The road to the official opening of the park has been a long one.
Community groups first approached the Quebec ministry for forests, wildlife and parks in 2002 with a proposal to save Pointe Opémican by integrating it into a provincial park, but it took more than a decade of study and public consultation for the ministry to finalize the boundaries for the park. In 2013, responsibility for the development of the park was transferred to the Société des établissements de plein air du Québec (SÉPAQ), a crown corporation that manages the province’s 23 parks and 15 wildlife reserves. As construction began on the roads, campsites and visitor centre, SÉPAQ struck a roundtable made up of representatives from the local municipalities, including the Wolf Lake and Kebaowek First Nations, to keep them updated on the progress.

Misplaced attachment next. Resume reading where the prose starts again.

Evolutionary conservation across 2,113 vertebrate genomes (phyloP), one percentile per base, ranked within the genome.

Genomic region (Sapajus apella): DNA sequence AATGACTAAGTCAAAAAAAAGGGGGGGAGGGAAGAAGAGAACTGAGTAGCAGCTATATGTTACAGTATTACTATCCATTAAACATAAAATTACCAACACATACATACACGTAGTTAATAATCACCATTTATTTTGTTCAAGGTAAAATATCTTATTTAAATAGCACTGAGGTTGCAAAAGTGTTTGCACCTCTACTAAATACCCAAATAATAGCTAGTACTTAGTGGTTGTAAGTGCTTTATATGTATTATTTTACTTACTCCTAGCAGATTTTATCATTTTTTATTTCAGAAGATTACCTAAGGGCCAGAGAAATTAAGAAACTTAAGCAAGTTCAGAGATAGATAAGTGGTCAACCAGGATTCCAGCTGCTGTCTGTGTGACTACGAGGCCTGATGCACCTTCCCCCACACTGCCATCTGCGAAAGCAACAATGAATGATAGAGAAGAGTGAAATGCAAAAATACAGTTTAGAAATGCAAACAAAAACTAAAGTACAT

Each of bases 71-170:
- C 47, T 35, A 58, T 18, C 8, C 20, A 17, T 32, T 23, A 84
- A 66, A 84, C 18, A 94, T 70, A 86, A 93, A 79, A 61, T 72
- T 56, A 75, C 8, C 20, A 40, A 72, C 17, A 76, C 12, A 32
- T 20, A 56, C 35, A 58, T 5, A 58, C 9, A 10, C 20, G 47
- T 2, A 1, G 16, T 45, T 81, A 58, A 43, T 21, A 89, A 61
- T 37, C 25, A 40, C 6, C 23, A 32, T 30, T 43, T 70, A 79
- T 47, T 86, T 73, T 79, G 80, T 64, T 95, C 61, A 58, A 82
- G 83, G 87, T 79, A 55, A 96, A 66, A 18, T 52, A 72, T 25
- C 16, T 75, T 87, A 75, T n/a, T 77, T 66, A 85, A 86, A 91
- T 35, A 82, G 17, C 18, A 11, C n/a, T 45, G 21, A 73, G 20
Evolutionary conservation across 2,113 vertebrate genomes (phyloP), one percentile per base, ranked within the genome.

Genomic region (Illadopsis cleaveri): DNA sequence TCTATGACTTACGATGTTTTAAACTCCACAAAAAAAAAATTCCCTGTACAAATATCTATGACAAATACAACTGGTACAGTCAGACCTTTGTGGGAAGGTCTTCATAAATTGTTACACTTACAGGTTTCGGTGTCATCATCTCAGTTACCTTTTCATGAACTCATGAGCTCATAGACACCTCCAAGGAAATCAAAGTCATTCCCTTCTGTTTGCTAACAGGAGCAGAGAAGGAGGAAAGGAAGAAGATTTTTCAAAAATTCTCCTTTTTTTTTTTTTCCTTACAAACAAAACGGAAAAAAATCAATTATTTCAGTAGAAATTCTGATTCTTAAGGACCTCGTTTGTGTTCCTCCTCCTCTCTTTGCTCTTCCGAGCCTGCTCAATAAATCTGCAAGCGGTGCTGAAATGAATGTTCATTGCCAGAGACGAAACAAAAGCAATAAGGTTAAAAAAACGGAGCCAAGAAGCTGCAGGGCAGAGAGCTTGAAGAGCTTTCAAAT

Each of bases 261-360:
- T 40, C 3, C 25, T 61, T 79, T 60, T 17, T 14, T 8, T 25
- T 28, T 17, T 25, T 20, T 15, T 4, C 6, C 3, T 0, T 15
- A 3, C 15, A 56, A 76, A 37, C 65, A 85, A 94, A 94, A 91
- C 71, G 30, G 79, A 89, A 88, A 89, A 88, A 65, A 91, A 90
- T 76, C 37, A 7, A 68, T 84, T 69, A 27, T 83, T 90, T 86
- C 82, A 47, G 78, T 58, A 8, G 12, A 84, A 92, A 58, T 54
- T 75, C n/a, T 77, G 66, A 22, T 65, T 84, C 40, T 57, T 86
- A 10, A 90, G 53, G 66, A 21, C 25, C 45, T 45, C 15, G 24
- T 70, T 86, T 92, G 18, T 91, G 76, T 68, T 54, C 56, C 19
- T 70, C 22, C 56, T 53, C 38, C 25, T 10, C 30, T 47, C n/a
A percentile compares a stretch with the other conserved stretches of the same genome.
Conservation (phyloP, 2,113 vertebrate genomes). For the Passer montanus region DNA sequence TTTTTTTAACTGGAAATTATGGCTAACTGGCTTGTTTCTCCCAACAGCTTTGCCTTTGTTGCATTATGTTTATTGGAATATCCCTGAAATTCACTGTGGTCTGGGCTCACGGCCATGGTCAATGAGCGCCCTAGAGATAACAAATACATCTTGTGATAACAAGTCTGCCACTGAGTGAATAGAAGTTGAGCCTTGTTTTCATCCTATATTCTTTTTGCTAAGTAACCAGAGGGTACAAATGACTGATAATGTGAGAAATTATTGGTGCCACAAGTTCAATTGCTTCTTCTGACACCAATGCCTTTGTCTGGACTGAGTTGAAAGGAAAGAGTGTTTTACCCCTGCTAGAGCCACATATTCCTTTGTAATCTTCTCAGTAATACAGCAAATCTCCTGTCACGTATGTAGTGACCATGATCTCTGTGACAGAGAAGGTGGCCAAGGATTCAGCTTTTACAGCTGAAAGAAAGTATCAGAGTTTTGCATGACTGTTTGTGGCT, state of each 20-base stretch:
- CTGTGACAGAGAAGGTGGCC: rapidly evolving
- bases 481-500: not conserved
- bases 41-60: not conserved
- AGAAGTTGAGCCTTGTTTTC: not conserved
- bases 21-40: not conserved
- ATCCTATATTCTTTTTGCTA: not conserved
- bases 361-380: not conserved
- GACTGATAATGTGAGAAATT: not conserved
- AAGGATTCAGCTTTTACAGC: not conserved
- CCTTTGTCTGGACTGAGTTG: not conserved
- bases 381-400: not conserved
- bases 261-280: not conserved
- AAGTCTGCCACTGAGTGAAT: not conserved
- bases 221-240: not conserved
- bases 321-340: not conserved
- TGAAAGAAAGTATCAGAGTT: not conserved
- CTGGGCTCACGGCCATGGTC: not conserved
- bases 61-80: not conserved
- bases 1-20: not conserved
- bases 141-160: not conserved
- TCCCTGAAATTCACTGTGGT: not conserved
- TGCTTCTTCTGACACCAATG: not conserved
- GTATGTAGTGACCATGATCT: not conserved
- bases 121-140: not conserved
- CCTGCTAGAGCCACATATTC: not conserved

At first there were a lot of questions, says Patricia Noël, president of Laniel’s municipal council. Laniel, an unorganized territory within the larger regional municipality of Témiscamingue, has just 80 year-round residents. “A lot of people were scared that with the park, they would lose the tranquility and the wilderness they found here,” she says. “We want to develop tourism, but in a way that respects nature.”
Now, she says, with the park’s opening imminent, uncertainty has given way to excitement at the possibilities for showcasing the region to a national and international audience.
“It’s not just the beautiful views,” she says. “I can’t explain it, but we have ‘wow’ here.”